One of the advantages of the nearest neighbor method is that the peer groups are more refined than often-used groupings, reflecting the multidimensional diversity of health care providers. Also, the multiple characteristics and dimensions in the methods account for the myriad complex factors that contribute to health care provider performance. While some health care managers might find traditional lists of peers to be relatively clear-cut (as, for example, they may show rural versus urban, or teaching versus nonteaching institutions), the nearest neighbor method can incorporate as many characteristics that leaders deem critical. This method also facilitates the use of continuous variables as measures.
Managers of hospital and health care systems struggle at times to achieve mutually acceptable means of evaluating and comparing hospitals under their leadership. Some researchers argue that comparing hospitals only to their peers, rather than all hospitals, perversely lowers the standards for those medical centers whose characteristics may be generally associated with lower quality performance (Romano 2004). However, this perspective is countered by the practical consideration that health care facilities or systems may have structural and patient-based differences that cannot be changed but do affect financial or quality outcomes. An advantage of the nearest neighbor peer group methodology is that it may strengthen organizational buy-in for use of peer groups for use in comparisons of financial performance, efficiency, and quality. As the use of benchmarking and quality reviews increases and evolves, the methods presented here may facilitate the formation of peer groups for comparison.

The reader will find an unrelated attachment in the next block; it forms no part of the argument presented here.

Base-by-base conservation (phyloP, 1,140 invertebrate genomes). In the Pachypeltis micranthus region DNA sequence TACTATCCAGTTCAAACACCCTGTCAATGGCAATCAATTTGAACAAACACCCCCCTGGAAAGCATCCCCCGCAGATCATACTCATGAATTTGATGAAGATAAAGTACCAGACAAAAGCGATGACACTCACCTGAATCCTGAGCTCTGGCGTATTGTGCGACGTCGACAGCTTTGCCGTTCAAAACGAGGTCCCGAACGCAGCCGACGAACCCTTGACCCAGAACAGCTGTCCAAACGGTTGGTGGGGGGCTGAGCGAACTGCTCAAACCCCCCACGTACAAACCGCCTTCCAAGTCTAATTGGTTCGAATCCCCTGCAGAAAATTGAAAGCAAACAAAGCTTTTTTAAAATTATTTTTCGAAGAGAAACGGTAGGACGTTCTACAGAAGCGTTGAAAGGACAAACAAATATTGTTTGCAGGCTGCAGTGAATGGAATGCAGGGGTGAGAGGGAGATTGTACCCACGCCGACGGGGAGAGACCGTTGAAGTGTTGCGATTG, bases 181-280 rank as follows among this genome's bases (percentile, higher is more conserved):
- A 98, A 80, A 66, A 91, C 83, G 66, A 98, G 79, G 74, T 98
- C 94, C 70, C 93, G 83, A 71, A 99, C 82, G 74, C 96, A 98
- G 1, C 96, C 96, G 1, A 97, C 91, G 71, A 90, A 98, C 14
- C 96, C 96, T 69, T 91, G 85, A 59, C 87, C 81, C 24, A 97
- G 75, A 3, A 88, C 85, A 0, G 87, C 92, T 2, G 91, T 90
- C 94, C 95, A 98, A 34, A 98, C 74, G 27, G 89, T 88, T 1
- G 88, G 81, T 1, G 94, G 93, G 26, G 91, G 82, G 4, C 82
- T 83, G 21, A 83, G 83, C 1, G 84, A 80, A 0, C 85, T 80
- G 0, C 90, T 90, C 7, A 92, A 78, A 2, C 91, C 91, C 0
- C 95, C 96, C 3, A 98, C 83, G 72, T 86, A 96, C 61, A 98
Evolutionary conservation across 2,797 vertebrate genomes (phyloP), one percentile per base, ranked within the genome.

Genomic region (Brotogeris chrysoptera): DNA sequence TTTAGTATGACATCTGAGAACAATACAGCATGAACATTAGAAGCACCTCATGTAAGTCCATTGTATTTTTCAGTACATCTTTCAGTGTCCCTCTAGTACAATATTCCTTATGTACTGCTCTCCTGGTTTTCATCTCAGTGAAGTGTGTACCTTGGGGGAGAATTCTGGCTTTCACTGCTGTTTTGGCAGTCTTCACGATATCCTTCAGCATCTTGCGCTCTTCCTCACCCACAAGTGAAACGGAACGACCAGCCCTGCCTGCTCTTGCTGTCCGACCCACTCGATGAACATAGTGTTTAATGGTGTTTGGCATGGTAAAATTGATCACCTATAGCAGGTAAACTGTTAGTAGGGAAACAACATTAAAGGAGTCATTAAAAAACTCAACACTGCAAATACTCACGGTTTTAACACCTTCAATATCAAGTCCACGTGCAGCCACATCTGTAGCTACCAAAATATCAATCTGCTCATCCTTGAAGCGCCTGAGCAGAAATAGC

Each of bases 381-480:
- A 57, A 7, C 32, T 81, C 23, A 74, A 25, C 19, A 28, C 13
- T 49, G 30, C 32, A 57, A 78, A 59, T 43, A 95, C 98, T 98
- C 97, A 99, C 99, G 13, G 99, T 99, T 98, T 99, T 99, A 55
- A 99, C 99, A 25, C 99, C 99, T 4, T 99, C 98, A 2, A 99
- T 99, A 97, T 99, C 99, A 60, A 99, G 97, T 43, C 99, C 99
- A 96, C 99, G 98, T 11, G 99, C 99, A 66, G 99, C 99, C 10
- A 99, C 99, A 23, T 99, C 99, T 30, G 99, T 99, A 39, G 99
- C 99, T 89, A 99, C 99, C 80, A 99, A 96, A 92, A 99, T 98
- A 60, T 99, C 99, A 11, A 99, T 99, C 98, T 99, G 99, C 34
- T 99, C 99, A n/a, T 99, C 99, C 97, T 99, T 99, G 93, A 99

Acknowledgments
Joint Acknowledgment/Disclosure Statement: The authors thank Mark Kuebeler for invaluable programming assistance. This research was conducted with support from a VA contract (Project XVA 33-097) at the request of Veterans Integrated Service Networks 6, 7, 9, 12, 15, and 23. This work was supported in part by the Houston VA HSR&D Center of Excellence (HFP90-020). Dr. Byrne holds a National Cancer Institute career development award (K07 CA101812). Dr. Petersen was a Robert Wood Johnson Foundation Generalist Physician Faculty Scholar (grant no. 045444) at the time that this work was conducted, and an American Heart Association Established Investigator Awardee (grant no. 0540043N).
Disclosures: None.
Disclaimers: The views expressed are solely of the authors, and do not necessarily represent those of the VA.
Supporting Information
Additional supporting information may be found in the online version of this article:
Appendix SA1: Author Matrix.
Please note:Wiley-Blackwell is not responsible for the content or functionality of any supporting materials supplied by the authors. Any queries (other than missing material) should be directed to the corresponding author for the article.